This article originally appeared on the WP Engine Blog.
I don’t mean “uniform” as in “identical.” (Although, that’s not a bad definition of culture: The attributes that we all share.)
I mean “uniform” as in, “Wearing the same clothes, thereby reducing individuality.”
We have a swag culture at WP Engine, particularly in T-shirts. Because we have a phenomenal Artistic Director (Seth), folks actually want to wear our shirts:
— Ryan Duff (@ryancduff) October 30, 2014
Requiring school uniforms has been a subject of debate in America for decades; today 20% of public schools require uniforms. Many Americans find this repugnant because it mutes personal expression, reinforcing the notion that people are fungible factory workers instead of creative individuals, and implies your personal choices are unimportant or unvalued. Banksy says, “The creative adult is the child who survived.” Uniforms are yet another way in which we kill creative children.
Surveys of students in those schools, however, reveal that more than half are thankful to have the uniforms, for a variety of reasons, and say it doesn’t unduly hamper their personal expression.
Indeed there are benefits from wearing uniforms that Americans ought to prize. For example, uniforms attack the concept of “class” — you cannot tell from visual inspection how much money you have, what family you came from, or where you were born. You have to judge the person, not their appearance.
Applied to a corporate context, those same benefits accrue, and more: You can’t immediately know someone’s title, status, intelligence, or seniority.
I see those benefits manifest every day at WP Engine. Most of us wear swag more often than not. It would be bad if that were required — then we’re truly killing individuality — but because folks choose to do so, the immediate benefit is that it promotes the fact that everyone is part of the same team, regardless of title or department or age.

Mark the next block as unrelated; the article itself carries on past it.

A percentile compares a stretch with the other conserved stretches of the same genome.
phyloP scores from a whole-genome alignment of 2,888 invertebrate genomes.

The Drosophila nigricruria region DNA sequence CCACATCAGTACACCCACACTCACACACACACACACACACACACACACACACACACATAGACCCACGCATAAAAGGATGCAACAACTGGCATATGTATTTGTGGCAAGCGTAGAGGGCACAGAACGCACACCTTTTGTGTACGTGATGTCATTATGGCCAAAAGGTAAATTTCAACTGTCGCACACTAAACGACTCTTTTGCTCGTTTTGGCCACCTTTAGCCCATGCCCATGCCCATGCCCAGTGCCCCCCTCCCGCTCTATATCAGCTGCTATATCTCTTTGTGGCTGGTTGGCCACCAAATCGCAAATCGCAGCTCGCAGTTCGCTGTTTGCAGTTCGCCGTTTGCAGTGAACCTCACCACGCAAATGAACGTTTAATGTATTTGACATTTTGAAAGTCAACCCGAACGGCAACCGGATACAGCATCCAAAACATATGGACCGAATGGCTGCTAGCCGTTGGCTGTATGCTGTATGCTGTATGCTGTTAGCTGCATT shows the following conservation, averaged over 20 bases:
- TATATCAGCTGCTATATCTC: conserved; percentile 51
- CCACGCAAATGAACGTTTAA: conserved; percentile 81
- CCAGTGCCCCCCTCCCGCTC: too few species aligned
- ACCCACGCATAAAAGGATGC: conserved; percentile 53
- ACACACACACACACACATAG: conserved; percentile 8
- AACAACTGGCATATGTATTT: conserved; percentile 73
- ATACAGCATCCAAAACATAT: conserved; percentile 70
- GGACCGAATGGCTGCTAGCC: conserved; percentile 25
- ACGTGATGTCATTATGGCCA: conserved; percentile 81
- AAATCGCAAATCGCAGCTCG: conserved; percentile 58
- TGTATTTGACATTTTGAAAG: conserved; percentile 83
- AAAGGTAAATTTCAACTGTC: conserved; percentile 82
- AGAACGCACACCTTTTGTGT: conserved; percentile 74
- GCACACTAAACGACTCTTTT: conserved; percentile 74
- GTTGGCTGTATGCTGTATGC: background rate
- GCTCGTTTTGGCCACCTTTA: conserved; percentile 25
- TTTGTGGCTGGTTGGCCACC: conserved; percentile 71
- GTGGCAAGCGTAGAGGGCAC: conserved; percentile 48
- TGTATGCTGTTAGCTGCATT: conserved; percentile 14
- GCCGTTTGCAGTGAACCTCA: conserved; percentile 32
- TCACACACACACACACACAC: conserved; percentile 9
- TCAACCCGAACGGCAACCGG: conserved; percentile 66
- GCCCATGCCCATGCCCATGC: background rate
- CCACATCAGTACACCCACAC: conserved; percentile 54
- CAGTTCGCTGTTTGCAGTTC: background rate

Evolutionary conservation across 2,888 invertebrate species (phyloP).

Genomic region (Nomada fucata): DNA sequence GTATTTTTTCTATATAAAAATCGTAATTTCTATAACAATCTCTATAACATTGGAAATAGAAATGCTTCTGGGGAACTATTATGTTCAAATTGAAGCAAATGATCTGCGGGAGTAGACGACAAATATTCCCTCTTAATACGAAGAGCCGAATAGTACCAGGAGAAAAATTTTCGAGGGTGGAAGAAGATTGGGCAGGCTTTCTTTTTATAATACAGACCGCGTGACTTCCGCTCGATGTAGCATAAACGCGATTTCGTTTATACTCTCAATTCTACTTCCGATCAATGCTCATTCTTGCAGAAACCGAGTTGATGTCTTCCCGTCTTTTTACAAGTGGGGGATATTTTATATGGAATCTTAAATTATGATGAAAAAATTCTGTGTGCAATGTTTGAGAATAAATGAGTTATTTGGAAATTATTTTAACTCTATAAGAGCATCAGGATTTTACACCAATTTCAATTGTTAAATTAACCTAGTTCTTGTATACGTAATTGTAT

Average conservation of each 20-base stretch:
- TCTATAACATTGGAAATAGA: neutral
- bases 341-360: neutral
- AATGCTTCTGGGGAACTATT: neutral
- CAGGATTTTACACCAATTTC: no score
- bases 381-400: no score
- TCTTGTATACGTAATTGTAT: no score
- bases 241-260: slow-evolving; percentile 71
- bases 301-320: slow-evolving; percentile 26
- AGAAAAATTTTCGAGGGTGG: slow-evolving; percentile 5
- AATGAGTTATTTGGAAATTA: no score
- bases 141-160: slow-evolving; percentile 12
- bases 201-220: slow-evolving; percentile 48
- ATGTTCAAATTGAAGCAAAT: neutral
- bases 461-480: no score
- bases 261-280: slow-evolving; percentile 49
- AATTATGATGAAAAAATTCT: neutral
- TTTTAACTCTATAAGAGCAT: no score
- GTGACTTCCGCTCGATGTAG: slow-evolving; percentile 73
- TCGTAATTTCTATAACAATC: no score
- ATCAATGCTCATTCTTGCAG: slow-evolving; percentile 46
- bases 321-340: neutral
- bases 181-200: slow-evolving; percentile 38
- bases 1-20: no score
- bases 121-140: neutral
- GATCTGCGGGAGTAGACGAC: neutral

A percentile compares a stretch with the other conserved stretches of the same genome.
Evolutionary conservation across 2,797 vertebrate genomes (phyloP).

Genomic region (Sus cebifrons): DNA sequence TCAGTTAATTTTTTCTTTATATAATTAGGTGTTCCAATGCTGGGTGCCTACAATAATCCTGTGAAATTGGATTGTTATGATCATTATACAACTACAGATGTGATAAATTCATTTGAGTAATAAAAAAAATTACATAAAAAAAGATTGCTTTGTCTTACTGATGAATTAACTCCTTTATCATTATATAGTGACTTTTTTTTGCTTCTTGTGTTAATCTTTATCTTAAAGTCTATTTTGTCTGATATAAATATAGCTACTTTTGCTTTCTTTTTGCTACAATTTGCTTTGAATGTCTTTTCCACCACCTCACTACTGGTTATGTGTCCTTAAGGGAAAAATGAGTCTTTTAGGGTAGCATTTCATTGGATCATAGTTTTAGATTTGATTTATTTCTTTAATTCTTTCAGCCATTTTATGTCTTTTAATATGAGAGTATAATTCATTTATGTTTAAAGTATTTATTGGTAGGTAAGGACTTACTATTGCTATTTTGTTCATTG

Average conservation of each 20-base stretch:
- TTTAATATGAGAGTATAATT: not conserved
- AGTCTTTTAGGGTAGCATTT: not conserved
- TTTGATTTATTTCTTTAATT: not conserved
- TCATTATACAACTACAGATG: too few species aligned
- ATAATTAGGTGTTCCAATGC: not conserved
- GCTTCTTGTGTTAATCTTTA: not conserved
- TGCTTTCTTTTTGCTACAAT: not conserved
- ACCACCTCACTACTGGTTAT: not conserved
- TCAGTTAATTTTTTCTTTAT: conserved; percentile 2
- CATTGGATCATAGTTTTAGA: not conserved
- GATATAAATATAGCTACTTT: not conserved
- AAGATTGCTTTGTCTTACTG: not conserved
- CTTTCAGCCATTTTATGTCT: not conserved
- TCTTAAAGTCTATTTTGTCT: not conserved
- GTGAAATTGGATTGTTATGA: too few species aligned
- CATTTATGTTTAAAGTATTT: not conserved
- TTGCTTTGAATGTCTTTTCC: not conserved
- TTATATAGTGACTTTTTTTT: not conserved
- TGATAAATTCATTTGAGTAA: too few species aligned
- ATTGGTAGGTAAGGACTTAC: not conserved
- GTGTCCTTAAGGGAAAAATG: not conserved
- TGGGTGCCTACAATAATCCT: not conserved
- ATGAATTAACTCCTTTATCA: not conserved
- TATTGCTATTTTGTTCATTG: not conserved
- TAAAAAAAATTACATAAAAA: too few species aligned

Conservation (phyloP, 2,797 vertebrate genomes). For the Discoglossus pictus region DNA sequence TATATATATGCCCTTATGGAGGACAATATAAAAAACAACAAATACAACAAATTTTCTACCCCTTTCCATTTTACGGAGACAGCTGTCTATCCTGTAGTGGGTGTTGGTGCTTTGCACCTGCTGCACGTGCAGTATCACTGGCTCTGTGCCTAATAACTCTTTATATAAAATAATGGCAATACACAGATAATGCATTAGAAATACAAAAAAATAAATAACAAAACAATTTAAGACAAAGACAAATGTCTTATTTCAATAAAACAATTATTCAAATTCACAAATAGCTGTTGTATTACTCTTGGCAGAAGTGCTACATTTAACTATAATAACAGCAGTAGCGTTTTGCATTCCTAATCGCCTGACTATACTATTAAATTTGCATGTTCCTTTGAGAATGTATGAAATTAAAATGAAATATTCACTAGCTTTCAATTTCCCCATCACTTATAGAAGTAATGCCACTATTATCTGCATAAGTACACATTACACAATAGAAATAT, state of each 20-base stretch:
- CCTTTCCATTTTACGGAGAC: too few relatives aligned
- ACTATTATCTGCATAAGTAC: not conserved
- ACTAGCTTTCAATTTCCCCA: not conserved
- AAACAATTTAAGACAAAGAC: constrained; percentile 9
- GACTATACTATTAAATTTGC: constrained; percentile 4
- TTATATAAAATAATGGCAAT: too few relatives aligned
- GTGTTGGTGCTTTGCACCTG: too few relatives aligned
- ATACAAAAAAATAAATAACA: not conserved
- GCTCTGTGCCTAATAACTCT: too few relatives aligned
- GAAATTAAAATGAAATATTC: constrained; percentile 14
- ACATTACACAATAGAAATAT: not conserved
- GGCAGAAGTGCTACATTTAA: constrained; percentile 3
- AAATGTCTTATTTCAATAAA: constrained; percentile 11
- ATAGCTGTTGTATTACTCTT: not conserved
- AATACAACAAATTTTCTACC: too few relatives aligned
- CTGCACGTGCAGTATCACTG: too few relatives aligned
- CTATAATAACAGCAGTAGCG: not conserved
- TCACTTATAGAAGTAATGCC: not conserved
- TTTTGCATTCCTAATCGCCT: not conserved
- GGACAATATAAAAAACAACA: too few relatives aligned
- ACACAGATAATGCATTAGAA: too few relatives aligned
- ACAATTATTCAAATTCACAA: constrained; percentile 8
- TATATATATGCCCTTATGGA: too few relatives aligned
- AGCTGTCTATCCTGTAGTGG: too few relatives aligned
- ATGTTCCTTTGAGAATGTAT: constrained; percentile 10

It shows in the little things. A few Mondays ago, a group of ten new hires were filtering into the office, dazed and clambering about their new environment, preparing for their first few days of orientation. As I walked into the office, I held the door open for a few of them, and a guy who has been with the company for three years. As the newbies nervously rushed without acknowledgement, the oldie smiled at me and said, “Those folks don’t even realize that The Founder Of The Company just held the door open for them.”
Exactly, and that’s good. Should we treat each other better or worse because of a title? Should we always feel comfortable arguing for our opinion or feel like that’s not acceptable because of a traditional equating of seniority and wisdom?
As for the argument that maybe uniforms encourage conformity, one look at our company shows exactly the opposite. Because we know what dimensions we are identical on (i.e. our culture), we don’t select for things like gender or sexual orientation or religion, and that’s clearly manifested in our roster. I’m not sure how many other companies have women for 2/3rds of C-level executives, 50% of VPs and nearly 50% of Directors, and I could go down the line on other dimensions as well.
Perhaps by unifying us on what really matters, instead of superficialities, we’re even more likely to allow the other variables of humanity to range wide and free, and yet end up with a stronger, more unified team of diverse individuals.
It just goes to show that Seth’s amazing designs aren’t mere fancy decoration for a brand. Because the shirts are compelling, we wear them constantly, and because wear them constantly, our culture is strengthened without muting our individually.
Pretty powerful stuff for a cotton tee!